It’s not just because they love big, long lunches (but that’s why the tradition lives on).
If you’ve spent at least one hungry afternoon roaming around most cities in Spain, you’ve probably passed by dozens of chalkboard signs lining the streets advertising a menú del día, or menu of the day. The special menu, usually three courses with wine and coffee included, has a history that runs deeper than your convenient lunch deal.
In 1965, Spain’s infamous ruler, Francisco Franco, implemented a law requiring restaurants across the country to provide a hearty and affordable lunch to workers. The order also acted as a tool to attract tourism in Spain. The requirement lasted until Franco’s death in 1975—but many restaurants maintain the custom today.
In his book, Menú del Día: More Than 100 Classic, Authentic Recipes from Across Spain, author Rohan Daft traveled around Spain for four months both eating the offerings of daily menus across the country and exploring the tradition’s history. Daft discovered that during the mid-1960s Spain was experiencing an industrial boom thanks to construction along the Mediterranean that was intended to invite tourism and give the economy a boost. Franco’s Ministry of Information and Tourism created the menú turístico, which eventually became known as the menú del día. All restaurants were obligated to offer a three-course lunch option that included items from the à la carte menu, encouraged cooks to shop at their local food markets for ingredients, and demanded that the price of the menu didn’t exceed 80 percent of the cost of ordering each dish individually.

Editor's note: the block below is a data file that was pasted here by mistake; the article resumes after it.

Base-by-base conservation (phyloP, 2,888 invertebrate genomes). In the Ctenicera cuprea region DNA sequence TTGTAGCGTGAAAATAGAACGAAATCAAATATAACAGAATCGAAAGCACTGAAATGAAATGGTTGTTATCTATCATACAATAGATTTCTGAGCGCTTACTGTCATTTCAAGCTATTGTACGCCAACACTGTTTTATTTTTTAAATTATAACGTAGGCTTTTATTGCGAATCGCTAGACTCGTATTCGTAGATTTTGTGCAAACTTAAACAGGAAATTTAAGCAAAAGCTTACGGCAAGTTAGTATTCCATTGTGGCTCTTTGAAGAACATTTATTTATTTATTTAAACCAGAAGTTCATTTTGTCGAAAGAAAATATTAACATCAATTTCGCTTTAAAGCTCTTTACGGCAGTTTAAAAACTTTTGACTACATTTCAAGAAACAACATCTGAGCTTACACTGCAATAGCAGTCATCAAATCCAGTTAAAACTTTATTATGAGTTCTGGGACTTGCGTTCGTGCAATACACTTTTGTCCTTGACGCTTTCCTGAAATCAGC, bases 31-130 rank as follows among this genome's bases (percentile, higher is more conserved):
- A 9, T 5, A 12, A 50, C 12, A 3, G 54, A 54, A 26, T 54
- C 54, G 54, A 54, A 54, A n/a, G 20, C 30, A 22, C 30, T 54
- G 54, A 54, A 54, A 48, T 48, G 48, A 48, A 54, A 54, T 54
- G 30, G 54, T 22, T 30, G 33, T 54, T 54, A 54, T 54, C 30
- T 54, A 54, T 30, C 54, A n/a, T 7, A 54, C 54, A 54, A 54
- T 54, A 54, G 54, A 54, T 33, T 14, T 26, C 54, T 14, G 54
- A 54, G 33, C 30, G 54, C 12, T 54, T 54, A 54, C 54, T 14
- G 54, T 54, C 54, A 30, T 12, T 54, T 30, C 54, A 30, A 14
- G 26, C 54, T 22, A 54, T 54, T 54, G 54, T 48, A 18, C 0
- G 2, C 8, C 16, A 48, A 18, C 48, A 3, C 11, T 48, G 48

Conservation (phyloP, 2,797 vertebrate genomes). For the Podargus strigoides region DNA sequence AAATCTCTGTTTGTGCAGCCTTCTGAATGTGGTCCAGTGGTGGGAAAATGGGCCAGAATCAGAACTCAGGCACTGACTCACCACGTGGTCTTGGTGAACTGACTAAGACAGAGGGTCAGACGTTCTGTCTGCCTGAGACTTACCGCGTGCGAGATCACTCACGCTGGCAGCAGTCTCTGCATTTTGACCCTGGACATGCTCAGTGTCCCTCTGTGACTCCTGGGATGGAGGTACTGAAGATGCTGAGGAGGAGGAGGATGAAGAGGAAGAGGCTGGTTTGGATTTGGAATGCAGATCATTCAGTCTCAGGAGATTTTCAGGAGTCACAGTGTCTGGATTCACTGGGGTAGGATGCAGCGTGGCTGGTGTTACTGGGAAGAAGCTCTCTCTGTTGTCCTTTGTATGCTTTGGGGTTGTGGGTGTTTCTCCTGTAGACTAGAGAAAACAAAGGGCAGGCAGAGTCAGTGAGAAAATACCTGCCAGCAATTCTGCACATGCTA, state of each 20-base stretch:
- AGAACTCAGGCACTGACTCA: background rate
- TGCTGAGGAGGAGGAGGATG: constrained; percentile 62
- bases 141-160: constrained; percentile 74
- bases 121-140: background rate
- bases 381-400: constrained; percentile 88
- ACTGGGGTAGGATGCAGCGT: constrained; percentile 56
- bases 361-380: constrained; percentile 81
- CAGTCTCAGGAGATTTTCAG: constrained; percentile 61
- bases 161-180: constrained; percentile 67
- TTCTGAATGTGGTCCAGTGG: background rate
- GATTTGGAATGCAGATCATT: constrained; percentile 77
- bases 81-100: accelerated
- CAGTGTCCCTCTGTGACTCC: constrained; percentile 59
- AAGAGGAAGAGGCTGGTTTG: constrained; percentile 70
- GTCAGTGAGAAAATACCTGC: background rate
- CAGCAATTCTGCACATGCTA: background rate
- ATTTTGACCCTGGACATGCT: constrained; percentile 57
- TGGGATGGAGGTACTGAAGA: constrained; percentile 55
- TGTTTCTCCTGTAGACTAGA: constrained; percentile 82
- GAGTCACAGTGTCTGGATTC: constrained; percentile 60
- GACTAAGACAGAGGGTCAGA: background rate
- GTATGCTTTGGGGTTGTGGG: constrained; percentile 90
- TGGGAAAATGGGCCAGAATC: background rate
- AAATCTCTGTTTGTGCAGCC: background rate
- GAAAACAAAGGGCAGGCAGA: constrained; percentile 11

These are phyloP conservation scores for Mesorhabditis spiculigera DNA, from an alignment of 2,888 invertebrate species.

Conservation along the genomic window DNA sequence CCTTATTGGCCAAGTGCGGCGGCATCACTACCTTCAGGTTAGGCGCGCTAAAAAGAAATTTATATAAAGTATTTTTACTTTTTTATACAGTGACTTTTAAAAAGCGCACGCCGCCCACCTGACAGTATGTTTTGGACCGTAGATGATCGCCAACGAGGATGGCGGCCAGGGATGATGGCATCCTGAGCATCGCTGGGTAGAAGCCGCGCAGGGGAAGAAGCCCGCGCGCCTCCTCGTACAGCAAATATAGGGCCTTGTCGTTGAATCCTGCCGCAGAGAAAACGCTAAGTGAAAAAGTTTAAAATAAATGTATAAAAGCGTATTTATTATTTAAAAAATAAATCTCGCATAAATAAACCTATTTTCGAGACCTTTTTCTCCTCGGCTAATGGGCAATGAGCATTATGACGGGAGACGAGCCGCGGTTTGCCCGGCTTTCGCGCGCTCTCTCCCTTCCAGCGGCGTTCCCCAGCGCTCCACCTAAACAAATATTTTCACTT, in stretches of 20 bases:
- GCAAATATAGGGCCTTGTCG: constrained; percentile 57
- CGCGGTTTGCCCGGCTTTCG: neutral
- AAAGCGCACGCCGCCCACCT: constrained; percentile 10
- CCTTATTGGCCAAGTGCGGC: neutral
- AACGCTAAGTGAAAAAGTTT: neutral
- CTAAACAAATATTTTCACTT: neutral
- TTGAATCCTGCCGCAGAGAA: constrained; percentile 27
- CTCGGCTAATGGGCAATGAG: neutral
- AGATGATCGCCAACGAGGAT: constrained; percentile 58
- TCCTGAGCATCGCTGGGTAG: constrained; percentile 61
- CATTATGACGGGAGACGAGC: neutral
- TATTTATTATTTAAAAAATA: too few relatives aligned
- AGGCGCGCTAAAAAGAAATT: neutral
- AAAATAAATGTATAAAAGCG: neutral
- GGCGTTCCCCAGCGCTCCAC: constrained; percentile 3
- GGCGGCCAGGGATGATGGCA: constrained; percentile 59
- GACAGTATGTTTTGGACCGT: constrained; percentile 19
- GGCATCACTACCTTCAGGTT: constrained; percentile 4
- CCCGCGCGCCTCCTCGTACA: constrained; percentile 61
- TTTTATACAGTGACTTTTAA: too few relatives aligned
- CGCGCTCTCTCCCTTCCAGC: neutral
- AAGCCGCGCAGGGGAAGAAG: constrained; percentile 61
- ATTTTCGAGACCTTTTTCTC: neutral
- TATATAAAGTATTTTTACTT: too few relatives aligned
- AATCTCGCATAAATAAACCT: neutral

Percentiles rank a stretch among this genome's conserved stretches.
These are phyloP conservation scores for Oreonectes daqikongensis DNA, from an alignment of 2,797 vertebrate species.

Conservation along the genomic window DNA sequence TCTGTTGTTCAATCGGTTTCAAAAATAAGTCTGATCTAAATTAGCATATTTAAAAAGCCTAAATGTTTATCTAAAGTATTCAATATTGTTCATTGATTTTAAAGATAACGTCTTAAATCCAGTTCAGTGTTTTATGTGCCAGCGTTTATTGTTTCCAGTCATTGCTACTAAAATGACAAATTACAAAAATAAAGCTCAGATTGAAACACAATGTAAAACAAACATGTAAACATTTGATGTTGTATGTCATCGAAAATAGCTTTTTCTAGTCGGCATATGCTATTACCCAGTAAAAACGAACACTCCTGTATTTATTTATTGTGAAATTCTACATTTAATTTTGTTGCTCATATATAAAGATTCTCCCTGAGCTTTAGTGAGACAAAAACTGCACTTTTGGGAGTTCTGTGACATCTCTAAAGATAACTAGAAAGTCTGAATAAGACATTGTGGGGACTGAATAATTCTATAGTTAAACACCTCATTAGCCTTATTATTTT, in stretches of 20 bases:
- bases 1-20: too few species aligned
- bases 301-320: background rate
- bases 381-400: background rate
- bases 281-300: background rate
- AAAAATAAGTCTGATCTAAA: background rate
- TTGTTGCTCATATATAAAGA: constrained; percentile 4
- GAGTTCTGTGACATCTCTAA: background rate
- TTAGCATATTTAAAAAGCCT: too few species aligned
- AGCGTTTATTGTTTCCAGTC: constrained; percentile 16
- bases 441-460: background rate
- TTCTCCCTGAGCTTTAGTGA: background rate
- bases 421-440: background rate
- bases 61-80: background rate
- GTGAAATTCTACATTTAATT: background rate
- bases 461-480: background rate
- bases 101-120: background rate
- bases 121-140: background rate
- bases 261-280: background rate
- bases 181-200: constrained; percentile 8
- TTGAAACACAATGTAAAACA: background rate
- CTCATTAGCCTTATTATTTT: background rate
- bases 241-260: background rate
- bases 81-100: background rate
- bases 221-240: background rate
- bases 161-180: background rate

Over 50 years later on a recent trip to Barcelona, I caught onto the practice quickly when I realized that it was easier to find a full Spanish meal during lunch hours than it was at night. Dinner is for tapas and cocktails, but lunch is leisurely and makes my regular office lunch of leftovers from the previous night’s dinner look pretty sad.
For anywhere from 12 to 20 euros, I ate venison, gazpacho, an entire fish, savory bread pudding, paella, a jamon and heirloom tomato salad, braised pork trotters—the list goes on. Each meal was served with the option for a glass (sometimes a carafe!) of house wine, a pint of Estrella beer, or a bottle of mineral water and ended with a generous portion of dessert, typically with an included espresso.
Spain remains one of the few countries in Europe to continue the tradition of long lunches, and Barcelona nearly shuts down for several hours during the afternoon for siesta. After all, an indulgent mid-day meal often requires a post-feast nap. For me, however, it was the fuel I needed to get through a day of exploring Park Güell and La Sagrada Família or biking through the Gothic Quarter. But beware that not all menús del día are created equal, and some are tourist traps. In Barcelona, my favorite lunches were eaten when I ventured outside of heavily touristed areas like Las Ramblas and El Born (where the chalkboard signs showed blurry photos of the food) and into neighborhoods like Gracia and Eixample where the locals were. My three favorites were at Semproniana, La Pubilla—a 20-minute walk from La Sagrada Família—and Gresca. All offered something different and ranged in price from 14 to 20 euros.
In Spain, menú del día is more than a meal—it’s a way of life.
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